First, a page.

This permit is not required for driving anywhere in the Baja Peninsula (although, Mexican insurance is required). You will need the following to obtain a permit:
- Permit fee. permit costs vary so drivers will need to check with the Banjercito website to obtain specific information applicable to them. Cars will typically incur a fee of $44 while boats and RVs will cost about $50.
- A Refundable deposit. When paying for the permit, drivers must also expect to pay their deposit, a requirement for obtaining a Mexican driving permit. Deposit fees are applied in accordance with the year of the vehicle. Many drivers are often surprised to discover that deposits are much more substantial than the actual cost of the permit. Banjercito requires drivers to return their permits in person or lose their deposit.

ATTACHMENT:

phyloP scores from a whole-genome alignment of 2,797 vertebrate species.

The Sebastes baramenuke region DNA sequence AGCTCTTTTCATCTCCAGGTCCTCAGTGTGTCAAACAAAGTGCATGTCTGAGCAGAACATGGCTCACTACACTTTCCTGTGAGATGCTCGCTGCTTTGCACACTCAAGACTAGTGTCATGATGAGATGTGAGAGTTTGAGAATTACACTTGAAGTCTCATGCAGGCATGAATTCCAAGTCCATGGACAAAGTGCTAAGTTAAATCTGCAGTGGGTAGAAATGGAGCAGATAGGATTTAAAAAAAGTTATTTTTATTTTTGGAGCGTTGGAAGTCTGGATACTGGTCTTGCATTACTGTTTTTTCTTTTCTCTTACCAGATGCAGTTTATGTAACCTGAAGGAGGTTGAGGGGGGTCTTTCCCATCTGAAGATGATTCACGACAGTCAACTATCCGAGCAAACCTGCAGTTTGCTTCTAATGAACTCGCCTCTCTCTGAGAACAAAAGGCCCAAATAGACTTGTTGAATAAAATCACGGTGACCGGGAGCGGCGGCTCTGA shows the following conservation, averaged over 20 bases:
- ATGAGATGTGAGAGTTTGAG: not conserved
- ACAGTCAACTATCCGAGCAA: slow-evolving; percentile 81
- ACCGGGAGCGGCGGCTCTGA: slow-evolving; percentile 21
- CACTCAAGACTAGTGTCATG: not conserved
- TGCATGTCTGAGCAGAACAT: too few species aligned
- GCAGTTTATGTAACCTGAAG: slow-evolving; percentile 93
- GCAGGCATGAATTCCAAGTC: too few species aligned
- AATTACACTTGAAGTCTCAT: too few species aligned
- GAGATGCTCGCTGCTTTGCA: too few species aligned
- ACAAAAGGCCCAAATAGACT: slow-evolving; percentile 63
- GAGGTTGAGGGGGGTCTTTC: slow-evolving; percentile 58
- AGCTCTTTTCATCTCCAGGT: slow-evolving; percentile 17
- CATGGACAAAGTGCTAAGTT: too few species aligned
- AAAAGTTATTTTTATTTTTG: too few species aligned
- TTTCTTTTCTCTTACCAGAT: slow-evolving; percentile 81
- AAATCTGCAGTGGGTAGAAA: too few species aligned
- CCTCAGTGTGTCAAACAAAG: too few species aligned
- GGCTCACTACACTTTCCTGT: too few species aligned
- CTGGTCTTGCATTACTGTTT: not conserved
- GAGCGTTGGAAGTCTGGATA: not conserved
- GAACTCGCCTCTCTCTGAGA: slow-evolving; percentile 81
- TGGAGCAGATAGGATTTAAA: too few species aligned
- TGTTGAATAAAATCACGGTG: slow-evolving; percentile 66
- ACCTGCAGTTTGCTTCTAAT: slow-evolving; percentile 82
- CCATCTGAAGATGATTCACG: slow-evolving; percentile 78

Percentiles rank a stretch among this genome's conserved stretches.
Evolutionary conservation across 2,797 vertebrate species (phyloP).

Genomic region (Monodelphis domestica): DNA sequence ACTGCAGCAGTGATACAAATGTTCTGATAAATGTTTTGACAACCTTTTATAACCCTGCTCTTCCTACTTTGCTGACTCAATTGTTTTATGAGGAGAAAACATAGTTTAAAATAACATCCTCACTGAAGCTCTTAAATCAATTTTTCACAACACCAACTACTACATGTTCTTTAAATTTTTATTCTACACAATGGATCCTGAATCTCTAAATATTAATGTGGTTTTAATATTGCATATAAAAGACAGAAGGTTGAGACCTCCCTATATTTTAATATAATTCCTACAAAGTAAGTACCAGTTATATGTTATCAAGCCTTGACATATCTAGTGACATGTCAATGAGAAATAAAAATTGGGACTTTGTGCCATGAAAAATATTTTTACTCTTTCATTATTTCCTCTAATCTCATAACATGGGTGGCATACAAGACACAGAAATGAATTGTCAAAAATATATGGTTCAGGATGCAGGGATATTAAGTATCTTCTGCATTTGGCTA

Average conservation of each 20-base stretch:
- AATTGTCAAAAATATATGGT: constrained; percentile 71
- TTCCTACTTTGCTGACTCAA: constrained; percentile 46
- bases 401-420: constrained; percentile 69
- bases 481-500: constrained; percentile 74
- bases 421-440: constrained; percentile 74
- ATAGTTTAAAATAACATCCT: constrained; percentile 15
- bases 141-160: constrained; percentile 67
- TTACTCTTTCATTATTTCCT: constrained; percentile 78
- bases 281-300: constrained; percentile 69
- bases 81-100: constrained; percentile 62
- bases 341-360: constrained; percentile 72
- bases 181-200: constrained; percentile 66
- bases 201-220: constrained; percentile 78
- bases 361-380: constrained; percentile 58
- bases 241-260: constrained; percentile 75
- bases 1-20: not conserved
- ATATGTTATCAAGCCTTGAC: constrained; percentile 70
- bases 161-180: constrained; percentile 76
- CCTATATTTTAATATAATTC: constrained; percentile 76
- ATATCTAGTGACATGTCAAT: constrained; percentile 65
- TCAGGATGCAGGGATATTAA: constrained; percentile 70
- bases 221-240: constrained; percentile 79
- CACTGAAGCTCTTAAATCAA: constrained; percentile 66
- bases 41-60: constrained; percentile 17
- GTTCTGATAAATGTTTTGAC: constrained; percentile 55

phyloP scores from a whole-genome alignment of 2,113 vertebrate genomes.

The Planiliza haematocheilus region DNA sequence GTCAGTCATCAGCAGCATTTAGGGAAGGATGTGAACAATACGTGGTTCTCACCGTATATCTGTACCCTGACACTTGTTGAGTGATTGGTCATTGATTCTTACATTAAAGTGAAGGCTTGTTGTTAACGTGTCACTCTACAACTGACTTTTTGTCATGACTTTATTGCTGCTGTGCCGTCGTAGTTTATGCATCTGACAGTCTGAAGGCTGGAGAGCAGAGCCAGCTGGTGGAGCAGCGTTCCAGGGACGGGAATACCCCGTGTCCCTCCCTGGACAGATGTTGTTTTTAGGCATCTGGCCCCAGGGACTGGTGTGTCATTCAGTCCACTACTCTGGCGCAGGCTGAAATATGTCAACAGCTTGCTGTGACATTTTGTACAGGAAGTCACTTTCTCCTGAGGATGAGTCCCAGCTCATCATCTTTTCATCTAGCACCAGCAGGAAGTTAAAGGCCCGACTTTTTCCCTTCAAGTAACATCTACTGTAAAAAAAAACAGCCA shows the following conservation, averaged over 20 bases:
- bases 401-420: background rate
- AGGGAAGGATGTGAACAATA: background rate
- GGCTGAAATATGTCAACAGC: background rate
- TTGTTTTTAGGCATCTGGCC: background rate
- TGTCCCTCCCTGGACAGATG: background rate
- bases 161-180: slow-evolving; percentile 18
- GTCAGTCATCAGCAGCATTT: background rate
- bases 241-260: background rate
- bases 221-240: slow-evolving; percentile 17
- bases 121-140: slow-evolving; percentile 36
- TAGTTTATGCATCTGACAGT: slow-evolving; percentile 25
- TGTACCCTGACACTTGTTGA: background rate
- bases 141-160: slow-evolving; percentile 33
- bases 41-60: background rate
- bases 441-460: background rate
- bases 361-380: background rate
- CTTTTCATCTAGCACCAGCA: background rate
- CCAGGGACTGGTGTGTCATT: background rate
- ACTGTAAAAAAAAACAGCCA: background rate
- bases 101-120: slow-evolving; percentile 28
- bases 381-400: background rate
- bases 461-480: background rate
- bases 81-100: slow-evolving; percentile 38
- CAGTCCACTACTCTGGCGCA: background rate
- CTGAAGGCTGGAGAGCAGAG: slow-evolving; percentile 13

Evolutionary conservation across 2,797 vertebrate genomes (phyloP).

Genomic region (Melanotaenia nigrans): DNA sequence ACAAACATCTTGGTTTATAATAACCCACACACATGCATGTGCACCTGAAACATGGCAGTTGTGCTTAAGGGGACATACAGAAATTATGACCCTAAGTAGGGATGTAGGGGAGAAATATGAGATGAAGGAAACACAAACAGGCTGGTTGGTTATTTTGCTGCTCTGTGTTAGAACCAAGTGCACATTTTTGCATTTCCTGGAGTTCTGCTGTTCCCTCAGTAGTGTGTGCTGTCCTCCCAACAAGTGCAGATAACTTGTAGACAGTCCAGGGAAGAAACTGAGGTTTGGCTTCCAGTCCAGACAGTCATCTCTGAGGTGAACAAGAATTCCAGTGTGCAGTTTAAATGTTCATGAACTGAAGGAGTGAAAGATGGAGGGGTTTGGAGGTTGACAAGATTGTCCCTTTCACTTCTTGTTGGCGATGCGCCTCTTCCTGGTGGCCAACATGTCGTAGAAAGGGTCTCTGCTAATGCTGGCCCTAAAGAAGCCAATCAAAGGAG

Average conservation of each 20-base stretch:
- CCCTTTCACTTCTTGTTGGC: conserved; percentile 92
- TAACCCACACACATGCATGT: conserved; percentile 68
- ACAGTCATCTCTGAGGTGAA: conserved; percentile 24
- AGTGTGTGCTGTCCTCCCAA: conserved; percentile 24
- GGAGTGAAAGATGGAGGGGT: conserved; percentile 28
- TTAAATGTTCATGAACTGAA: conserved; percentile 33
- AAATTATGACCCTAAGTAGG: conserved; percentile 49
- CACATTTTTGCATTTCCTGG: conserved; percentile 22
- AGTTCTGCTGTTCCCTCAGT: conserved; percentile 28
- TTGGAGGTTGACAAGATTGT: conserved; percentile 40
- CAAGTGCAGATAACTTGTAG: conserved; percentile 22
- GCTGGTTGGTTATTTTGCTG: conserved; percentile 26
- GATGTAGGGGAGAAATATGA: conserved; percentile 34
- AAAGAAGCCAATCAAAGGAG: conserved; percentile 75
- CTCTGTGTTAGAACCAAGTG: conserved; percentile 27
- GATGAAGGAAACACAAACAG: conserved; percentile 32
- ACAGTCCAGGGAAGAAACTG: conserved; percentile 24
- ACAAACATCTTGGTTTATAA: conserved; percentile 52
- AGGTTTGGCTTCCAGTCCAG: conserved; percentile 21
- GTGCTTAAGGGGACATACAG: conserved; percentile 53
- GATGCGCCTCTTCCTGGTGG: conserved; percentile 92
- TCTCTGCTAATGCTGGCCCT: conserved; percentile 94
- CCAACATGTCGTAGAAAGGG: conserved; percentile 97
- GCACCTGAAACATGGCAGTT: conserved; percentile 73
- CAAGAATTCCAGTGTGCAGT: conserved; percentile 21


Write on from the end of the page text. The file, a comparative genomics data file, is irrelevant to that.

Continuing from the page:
- Auto registration or pink slip.
- Applicants must present their passports, resident alien cards, or records of naturalization.
- Vehicle’s VIN number.
- Home address.
- Dates of your proposed journey.
- Additional paperwork will be needed if a rental car or leased vehicle is to be used on your trip:
You can find a Banjercito office at border crossings; for more specific location information, check online with the Banjercito website
Luckily, much of the permit process can be handled from home online
However, drivers must pick up their permits in person and sign the final paperwork to obtain their Temporary Import Permit.
- Documents for Minor Children. Persons traveling with minor children should carry notarized consent from any parent not traveling with the child.